By Nigel M Smith | Indiewire March 23, 2012 at 10:52AM
When the first of the three new episodes premiered in Britain, it drew 7 million views, not bad considering the "Downton Abbey" season finale was airing at the same time. Were you surprised it still had this massive popularity, 20 years on?
It was very nice. Well, yes I was surprised truthfully. You never quite know whether it's a thing where people will think, that was then and this is now. I think part of what has happened in between, was because of time passing, you're able to look back and say, "Well, that didn't work quite as well." Like odd things. We redesigned the kitchen to the way it had been back before the last season. Jennifer was intent that she wanted to write something that was set mostly inside the house with the main cast. By and large, that's how it was.
Two decades on, the show's format has remained intact. The only thing that appears to have change/evolved has been the clothes, Edina's home and the rampant pop cultural references.
I remember when I first read the pilot script that Jennifer had written with a pencil in an exercises book. She asked me to take it look. She was quite sheepish about it. It felt like she was initiating everybody into a world that no one knew existed, really. A world that was sort of ahead. In other words, Jennifer has always stayed slightly ahead of where the audience are. The look of things and the fact that she had an isolation tank, when nobody had an isolation tank; it was the sort of thing that only people on the edge of fashion would know about.
I mean -- it's been a weird one. When we started it, part of the point was to point at this part of the world and laugh at it, and say, "Look at these people, they are clearly bonkers." Maybe they caught up with us.
When we started it, the people who thought it was funny were the exact people we were laughing at.
That's the funny paradox about the show. The "bonkers" characters are by far the most endearing of the ensemble.
Yes. I think it appeals to a wish fulfillment thing in everybody. We all think, wouldn't it be nice to live like Patsy and Edina? Wouldn't it be nice just to drink champagne and not really appear to work at all. The second episode of the new ones, Patsy comes in and does what appears to be five minutes of work on the magazine. She snorts a line of coke and her working day is over. We all sort of think, wouldn't that be fun?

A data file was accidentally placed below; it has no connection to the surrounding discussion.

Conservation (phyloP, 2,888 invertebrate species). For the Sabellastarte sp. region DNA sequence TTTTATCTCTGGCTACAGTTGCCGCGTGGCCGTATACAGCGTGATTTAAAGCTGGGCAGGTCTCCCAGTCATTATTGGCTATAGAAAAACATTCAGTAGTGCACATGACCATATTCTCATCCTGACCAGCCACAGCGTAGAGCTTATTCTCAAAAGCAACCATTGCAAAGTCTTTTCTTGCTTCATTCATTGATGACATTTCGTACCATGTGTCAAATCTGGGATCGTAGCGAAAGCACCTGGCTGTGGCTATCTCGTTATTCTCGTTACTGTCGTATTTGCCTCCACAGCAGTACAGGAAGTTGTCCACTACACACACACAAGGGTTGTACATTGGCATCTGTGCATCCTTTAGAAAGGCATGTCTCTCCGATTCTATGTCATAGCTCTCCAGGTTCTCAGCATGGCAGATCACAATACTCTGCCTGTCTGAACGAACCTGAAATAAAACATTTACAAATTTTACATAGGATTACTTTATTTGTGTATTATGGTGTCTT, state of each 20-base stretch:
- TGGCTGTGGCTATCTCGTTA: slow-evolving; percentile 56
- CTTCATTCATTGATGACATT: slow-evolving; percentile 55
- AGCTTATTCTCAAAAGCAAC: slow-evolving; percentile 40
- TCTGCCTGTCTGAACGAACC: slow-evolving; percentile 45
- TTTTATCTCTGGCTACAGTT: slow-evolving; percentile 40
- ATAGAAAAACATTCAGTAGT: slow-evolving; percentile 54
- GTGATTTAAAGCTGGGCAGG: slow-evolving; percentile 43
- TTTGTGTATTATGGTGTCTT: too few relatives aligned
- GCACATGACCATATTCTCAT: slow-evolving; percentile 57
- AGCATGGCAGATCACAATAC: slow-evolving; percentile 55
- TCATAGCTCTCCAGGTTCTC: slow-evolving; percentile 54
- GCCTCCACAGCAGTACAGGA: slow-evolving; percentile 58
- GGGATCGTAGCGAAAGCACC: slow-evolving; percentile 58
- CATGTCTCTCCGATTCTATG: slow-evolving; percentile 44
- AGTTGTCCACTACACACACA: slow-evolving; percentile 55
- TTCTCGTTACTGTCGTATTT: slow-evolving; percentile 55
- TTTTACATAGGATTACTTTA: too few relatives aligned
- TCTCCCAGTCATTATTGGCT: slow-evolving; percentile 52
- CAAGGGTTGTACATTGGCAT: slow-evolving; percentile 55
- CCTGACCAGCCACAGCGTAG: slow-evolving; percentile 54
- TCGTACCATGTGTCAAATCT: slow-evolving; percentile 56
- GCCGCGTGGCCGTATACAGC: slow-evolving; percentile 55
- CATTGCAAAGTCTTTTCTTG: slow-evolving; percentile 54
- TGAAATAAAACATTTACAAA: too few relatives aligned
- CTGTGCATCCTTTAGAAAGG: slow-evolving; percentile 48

Yeah, but we did it first. It was very nice that they ran with our idea. I watched (and probably not many people did), the second "Sex and the City" movie, and it takes place in Morocco. I met the writer afterwards and he said, "You did that." And I said, "Yeah we did that, but in half an hour." We were lucky that good people followed us.
What was Jennifer's original pitch to you some 20 years ago?
It came from a sketch. I produced the sketch show "French and Saunders." There was a sketch in one episode that had Dawn French playing Saffy and Jennifer playing Edina. That felt like it had life in it. It didn't feel like it had to be pitched anew. We wanted to run with these characters.
We had various conversations when we started. First thing, I had Jennifer explain who people were; who was this designer Christian Lacroix? We had a pre-discussion about whether we should keep the real designer names or make it up. Also the title. It felt like a gift to critics; "Absolutely fabulous? Oh no, it's not." But thankfully they didn't say that.
I remember thinking it was a bit like "42nd Street." If it isn't like that, then it sort of ought to be. And if the world of fashion and PR isn't like in "Ab Fab," then it sort of ought to be. People tell us it's fairly accurate, even now.